“Schwab’s competition in this space is the traditional Wall Street brokerage and we think it is going to be a very compelling shot across their bow,” says Greg Gable, senior vice president at Schwab.
The money-back promise is offered only by in-house Schwab advisory services — Thomas Partners, Windhaven and Schwab Private Client — which collectively manage $100 billion in assets under ADVs. RIAs who custody with Schwab and get referrals from the Schwab Advisor Network — Schwab’s referrals from branch advisors to about 150 independent firms around the United States — are not covered by the guarantee.
By co-opting the accountability mantle, Schwab may inflict some new challenges on RIAs, says Tim Welsh, the founder of Nexus Strategy
“As with everything Schwab does, there’s collateral damage. It puts advisors who use Schwab in a tough spot,” he says. That’s because they won’t be able to offer the same guarantee to their clients. The other problem, he says, is that some clients may see the ad and think that their advisor is covered by the guarantee, but in fact they simply custody with Schwab and are not an in-house Schwab advisor.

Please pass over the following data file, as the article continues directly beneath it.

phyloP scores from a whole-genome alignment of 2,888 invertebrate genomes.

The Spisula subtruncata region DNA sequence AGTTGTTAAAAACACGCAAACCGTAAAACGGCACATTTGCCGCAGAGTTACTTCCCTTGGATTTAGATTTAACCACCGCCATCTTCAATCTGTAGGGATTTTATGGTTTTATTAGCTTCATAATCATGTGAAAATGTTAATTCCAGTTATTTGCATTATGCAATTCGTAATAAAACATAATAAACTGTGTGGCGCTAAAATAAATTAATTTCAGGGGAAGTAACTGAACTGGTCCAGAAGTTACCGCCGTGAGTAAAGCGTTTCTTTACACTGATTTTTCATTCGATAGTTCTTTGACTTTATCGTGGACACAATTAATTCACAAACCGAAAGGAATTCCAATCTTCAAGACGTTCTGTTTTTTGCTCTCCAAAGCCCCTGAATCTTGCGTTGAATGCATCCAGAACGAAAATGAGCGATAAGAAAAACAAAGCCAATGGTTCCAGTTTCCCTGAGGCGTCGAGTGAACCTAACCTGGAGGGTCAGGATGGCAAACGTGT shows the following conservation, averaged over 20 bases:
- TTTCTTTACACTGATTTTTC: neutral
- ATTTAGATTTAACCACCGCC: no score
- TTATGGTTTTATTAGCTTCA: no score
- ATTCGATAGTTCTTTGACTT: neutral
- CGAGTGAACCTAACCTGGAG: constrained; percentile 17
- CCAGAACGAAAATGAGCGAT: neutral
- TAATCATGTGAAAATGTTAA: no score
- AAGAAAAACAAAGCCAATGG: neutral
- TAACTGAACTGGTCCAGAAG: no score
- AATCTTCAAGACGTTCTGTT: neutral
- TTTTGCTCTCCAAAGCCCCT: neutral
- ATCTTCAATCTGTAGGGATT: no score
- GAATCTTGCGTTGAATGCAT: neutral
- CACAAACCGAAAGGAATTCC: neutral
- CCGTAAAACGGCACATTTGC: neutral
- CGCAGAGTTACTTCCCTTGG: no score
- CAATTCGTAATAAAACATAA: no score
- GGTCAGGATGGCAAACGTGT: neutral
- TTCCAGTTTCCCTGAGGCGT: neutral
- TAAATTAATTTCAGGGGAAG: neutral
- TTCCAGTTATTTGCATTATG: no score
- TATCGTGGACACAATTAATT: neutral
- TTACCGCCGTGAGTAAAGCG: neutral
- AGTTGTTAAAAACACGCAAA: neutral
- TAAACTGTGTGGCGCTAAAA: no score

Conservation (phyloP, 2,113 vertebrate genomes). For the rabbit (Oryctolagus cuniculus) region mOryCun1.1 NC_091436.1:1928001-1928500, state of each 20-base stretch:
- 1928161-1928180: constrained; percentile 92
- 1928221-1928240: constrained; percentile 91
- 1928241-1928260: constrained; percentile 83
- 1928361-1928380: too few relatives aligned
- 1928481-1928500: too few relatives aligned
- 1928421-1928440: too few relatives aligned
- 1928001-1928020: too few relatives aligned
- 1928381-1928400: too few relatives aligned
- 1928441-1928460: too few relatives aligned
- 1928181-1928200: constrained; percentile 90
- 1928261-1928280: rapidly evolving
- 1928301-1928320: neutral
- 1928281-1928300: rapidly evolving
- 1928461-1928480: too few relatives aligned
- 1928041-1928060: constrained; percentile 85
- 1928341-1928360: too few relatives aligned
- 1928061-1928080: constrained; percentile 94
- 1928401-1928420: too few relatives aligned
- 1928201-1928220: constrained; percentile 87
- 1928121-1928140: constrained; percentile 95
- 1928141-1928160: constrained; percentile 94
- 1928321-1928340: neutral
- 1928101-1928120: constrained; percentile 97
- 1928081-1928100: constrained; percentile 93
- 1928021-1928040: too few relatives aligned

Or, since these kinds of marketing schemes don’t always register with consumers, it may not make much of a difference anyway — something RIAs are counting on.
“We have it all around us, promises,” says Chuck in the ad introducing the accountability guarantee, “and I think the most principled people are the people who, frankly, can stand by their promises.”
Doug Heikkinen, a co-founder of marketing agency Heikkinen Salanitro, who used to be a vice president at Schwab, argues that most people wouldn’t put credence in a money-back guarantee if it wasn’t Chuck saying it. The ads tap an emotional vein and raise issues of trust with its music and tone. “If it wasn’t him saying it, it might not have the same weight,” says Heikkinen.